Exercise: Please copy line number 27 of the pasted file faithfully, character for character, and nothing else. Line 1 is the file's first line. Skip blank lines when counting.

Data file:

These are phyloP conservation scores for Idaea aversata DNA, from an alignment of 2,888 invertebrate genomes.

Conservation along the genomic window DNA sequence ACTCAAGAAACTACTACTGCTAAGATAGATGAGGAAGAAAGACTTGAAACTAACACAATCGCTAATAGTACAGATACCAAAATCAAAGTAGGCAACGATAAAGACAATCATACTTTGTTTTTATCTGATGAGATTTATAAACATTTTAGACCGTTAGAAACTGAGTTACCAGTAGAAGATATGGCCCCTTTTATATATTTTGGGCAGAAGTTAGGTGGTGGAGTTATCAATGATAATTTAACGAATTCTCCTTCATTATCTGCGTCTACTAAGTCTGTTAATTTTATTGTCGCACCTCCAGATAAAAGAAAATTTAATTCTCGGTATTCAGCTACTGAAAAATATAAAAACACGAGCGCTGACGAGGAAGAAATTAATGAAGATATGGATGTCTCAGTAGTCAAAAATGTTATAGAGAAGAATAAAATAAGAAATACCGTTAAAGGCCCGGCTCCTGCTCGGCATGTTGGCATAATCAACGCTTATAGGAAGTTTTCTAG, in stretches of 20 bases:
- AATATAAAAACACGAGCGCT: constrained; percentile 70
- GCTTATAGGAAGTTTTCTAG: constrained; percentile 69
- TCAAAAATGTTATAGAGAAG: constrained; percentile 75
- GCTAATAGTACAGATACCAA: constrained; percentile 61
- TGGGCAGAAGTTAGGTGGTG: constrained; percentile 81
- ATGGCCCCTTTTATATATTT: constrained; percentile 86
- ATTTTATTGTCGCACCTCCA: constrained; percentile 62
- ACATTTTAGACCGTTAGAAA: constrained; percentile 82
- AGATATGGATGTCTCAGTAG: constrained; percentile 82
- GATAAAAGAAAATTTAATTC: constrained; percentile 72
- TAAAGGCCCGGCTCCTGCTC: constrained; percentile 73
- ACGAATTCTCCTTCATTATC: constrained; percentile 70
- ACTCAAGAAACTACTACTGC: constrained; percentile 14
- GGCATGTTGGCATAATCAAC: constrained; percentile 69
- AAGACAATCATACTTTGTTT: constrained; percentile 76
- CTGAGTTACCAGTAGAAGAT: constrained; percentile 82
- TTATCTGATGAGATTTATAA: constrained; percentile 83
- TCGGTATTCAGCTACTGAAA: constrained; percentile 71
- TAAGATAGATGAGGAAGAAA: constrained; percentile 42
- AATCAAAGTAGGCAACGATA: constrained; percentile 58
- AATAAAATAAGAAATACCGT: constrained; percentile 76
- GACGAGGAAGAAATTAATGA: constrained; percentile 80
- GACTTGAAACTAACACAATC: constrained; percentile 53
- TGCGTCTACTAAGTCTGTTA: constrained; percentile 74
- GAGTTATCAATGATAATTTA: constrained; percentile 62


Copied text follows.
- GAGTTATCAATGATAATTTA: constrained; percentile 62